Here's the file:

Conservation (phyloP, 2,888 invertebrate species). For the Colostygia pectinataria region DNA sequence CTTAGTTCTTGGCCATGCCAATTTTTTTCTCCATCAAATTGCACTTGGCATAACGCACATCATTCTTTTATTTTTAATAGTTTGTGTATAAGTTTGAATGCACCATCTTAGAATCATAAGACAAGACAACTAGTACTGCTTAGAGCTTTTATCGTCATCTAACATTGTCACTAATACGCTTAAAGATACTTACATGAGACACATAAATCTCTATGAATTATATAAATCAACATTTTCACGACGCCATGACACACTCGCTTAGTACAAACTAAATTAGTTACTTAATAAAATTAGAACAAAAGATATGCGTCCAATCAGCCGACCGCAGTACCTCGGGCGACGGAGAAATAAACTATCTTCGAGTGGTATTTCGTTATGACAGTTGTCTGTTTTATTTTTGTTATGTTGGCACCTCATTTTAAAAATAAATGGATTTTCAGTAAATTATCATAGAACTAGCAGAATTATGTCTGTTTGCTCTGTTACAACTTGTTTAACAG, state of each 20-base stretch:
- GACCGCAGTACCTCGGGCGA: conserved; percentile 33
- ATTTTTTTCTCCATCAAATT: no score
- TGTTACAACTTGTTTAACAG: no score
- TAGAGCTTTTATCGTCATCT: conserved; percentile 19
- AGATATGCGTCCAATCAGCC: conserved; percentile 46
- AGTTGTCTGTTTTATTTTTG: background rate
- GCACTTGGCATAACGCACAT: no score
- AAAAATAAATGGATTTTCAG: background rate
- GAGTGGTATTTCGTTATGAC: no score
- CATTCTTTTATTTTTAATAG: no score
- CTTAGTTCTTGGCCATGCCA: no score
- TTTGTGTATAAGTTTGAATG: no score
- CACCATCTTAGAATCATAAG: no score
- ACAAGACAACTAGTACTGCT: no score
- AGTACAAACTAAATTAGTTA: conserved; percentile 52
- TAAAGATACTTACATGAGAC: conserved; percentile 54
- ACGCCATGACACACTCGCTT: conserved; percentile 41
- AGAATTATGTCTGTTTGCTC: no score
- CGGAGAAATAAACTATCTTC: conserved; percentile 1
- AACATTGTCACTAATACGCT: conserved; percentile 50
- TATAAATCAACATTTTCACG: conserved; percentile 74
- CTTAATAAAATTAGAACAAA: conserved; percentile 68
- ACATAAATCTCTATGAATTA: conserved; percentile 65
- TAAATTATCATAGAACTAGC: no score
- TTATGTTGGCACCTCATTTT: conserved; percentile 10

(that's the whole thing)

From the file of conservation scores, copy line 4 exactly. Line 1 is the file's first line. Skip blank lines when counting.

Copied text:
- TGTTACAACTTGTTTAACAG: no score